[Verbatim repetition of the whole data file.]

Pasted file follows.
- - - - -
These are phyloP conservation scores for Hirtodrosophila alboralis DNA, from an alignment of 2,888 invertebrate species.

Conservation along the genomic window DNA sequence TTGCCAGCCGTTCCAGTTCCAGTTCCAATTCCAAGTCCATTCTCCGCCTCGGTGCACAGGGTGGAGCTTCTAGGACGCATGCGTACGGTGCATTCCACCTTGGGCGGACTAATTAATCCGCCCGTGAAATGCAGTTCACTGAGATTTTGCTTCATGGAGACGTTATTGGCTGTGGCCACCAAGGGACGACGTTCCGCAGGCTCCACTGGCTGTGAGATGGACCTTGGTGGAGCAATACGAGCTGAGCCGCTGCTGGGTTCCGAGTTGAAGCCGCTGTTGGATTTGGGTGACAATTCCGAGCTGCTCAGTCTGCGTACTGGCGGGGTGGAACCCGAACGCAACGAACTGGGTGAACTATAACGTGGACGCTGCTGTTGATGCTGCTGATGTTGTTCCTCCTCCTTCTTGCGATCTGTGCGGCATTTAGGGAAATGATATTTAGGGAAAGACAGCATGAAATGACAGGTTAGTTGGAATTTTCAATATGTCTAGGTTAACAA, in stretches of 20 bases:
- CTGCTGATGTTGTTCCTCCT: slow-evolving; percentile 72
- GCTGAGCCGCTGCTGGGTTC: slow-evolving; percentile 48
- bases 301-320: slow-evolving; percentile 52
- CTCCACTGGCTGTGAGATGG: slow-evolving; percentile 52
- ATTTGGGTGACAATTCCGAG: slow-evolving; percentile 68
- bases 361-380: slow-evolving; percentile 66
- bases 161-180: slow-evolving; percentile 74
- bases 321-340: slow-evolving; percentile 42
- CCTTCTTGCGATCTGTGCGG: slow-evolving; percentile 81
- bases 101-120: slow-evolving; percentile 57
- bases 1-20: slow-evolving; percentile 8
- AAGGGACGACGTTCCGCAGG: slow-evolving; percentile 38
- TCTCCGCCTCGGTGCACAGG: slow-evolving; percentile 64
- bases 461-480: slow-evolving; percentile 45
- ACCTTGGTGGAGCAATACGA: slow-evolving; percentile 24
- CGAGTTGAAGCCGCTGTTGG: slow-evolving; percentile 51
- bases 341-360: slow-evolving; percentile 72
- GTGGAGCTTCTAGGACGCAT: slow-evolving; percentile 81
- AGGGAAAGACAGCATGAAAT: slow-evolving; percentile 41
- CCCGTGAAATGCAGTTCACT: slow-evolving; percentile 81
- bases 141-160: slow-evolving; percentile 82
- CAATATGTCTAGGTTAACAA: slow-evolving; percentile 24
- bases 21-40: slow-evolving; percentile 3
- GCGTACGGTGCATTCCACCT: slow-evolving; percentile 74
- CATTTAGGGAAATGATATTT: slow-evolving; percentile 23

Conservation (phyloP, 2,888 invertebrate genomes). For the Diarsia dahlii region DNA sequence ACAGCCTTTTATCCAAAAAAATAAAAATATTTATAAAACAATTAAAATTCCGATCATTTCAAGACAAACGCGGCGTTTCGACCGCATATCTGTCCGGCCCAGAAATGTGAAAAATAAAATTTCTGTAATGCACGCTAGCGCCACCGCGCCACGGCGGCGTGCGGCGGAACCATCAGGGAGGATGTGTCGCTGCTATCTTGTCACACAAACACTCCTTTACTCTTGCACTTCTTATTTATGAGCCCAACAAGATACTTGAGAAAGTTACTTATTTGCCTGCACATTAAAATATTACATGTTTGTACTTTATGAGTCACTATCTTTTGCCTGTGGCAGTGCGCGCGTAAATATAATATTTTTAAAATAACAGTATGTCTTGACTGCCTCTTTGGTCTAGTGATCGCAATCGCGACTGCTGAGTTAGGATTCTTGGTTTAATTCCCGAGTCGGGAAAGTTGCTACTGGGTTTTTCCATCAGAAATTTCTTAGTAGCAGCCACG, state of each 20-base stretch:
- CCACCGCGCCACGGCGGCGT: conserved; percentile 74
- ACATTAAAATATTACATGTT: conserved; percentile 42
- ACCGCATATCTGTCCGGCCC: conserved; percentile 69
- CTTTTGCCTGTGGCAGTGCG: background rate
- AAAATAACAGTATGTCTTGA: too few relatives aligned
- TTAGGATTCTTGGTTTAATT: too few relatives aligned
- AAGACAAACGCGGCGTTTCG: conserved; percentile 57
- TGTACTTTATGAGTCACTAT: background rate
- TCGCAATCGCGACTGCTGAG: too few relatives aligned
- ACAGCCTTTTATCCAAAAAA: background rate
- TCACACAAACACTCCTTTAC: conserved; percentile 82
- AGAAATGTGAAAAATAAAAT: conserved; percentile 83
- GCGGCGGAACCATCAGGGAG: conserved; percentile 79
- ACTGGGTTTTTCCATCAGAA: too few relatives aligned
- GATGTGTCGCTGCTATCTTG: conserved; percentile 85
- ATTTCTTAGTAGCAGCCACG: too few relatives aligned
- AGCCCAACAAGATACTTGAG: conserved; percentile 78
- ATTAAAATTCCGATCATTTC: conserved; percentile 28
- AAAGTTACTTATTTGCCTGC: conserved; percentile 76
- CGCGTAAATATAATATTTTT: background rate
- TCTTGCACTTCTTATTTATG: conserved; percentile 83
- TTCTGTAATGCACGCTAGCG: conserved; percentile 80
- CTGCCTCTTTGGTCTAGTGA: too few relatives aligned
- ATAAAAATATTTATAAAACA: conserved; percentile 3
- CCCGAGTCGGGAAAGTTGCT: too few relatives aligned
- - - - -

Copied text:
These are phyloP conservation scores for Hirtodrosophila alboralis DNA, from an alignment of 2,888 invertebrate species.

Conservation along the genomic window DNA sequence TTGCCAGCCGTTCCAGTTCCAGTTCCAATTCCAAGTCCATTCTCCGCCTCGGTGCACAGGGTGGAGCTTCTAGGACGCATGCGTACGGTGCATTCCACCTTGGGCGGACTAATTAATCCGCCCGTGAAATGCAGTTCACTGAGATTTTGCTTCATGGAGACGTTATTGGCTGTGGCCACCAAGGGACGACGTTCCGCAGGCTCCACTGGCTGTGAGATGGACCTTGGTGGAGCAATACGAGCTGAGCCGCTGCTGGGTTCCGAGTTGAAGCCGCTGTTGGATTTGGGTGACAATTCCGAGCTGCTCAGTCTGCGTACTGGCGGGGTGGAACCCGAACGCAACGAACTGGGTGAACTATAACGTGGACGCTGCTGTTGATGCTGCTGATGTTGTTCCTCCTCCTTCTTGCGATCTGTGCGGCATTTAGGGAAATGATATTTAGGGAAAGACAGCATGAAATGACAGGTTAGTTGGAATTTTCAATATGTCTAGGTTAACAA, in stretches of 20 bases:
- CTGCTGATGTTGTTCCTCCT: slow-evolving; percentile 72
- GCTGAGCCGCTGCTGGGTTC: slow-evolving; percentile 48
- bases 301-320: slow-evolving; percentile 52
- CTCCACTGGCTGTGAGATGG: slow-evolving; percentile 52
- ATTTGGGTGACAATTCCGAG: slow-evolving; percentile 68
- bases 361-380: slow-evolving; percentile 66
- bases 161-180: slow-evolving; percentile 74
- bases 321-340: slow-evolving; percentile 42
- CCTTCTTGCGATCTGTGCGG: slow-evolving; percentile 81
- bases 101-120: slow-evolving; percentile 57
- bases 1-20: slow-evolving; percentile 8
- AAGGGACGACGTTCCGCAGG: slow-evolving; percentile 38
- TCTCCGCCTCGGTGCACAGG: slow-evolving; percentile 64
- bases 461-480: slow-evolving; percentile 45
- ACCTTGGTGGAGCAATACGA: slow-evolving; percentile 24
- CGAGTTGAAGCCGCTGTTGG: slow-evolving; percentile 51
- bases 341-360: slow-evolving; percentile 72
- GTGGAGCTTCTAGGACGCAT: slow-evolving; percentile 81
- AGGGAAAGACAGCATGAAAT: slow-evolving; percentile 41
- CCCGTGAAATGCAGTTCACT: slow-evolving; percentile 81
- bases 141-160: slow-evolving; percentile 82
- CAATATGTCTAGGTTAACAA: slow-evolving; percentile 24
- bases 21-40: slow-evolving; percentile 3
- GCGTACGGTGCATTCCACCT: slow-evolving; percentile 74
- CATTTAGGGAAATGATATTT: slow-evolving; percentile 23

Conservation (phyloP, 2,888 invertebrate genomes). For the Diarsia dahlii region DNA sequence ACAGCCTTTTATCCAAAAAAATAAAAATATTTATAAAACAATTAAAATTCCGATCATTTCAAGACAAACGCGGCGTTTCGACCGCATATCTGTCCGGCCCAGAAATGTGAAAAATAAAATTTCTGTAATGCACGCTAGCGCCACCGCGCCACGGCGGCGTGCGGCGGAACCATCAGGGAGGATGTGTCGCTGCTATCTTGTCACACAAACACTCCTTTACTCTTGCACTTCTTATTTATGAGCCCAACAAGATACTTGAGAAAGTTACTTATTTGCCTGCACATTAAAATATTACATGTTTGTACTTTATGAGTCACTATCTTTTGCCTGTGGCAGTGCGCGCGTAAATATAATATTTTTAAAATAACAGTATGTCTTGACTGCCTCTTTGGTCTAGTGATCGCAATCGCGACTGCTGAGTTAGGATTCTTGGTTTAATTCCCGAGTCGGGAAAGTTGCTACTGGGTTTTTCCATCAGAAATTTCTTAGTAGCAGCCACG, state of each 20-base stretch:
- CCACCGCGCCACGGCGGCGT: conserved; percentile 74
- ACATTAAAATATTACATGTT: conserved; percentile 42
- ACCGCATATCTGTCCGGCCC: conserved; percentile 69
- CTTTTGCCTGTGGCAGTGCG: background rate
- AAAATAACAGTATGTCTTGA: too few relatives aligned
- TTAGGATTCTTGGTTTAATT: too few relatives aligned
- AAGACAAACGCGGCGTTTCG: conserved; percentile 57
- TGTACTTTATGAGTCACTAT: background rate
- TCGCAATCGCGACTGCTGAG: too few relatives aligned
- ACAGCCTTTTATCCAAAAAA: background rate
- TCACACAAACACTCCTTTAC: conserved; percentile 82
- AGAAATGTGAAAAATAAAAT: conserved; percentile 83
- GCGGCGGAACCATCAGGGAG: conserved; percentile 79
- ACTGGGTTTTTCCATCAGAA: too few relatives aligned
- GATGTGTCGCTGCTATCTTG: conserved; percentile 85
- ATTTCTTAGTAGCAGCCACG: too few relatives aligned
- AGCCCAACAAGATACTTGAG: conserved; percentile 78
- ATTAAAATTCCGATCATTTC: conserved; percentile 28
- AAAGTTACTTATTTGCCTGC: conserved; percentile 76
- CGCGTAAATATAATATTTTT: background rate
- TCTTGCACTTCTTATTTATG: conserved; percentile 83
- TTCTGTAATGCACGCTAGCG: conserved; percentile 80
- CTGCCTCTTTGGTCTAGTGA: too few relatives aligned
- ATAAAAATATTTATAAAACA: conserved; percentile 3
- CCCGAGTCGGGAAAGTTGCT: too few relatives aligned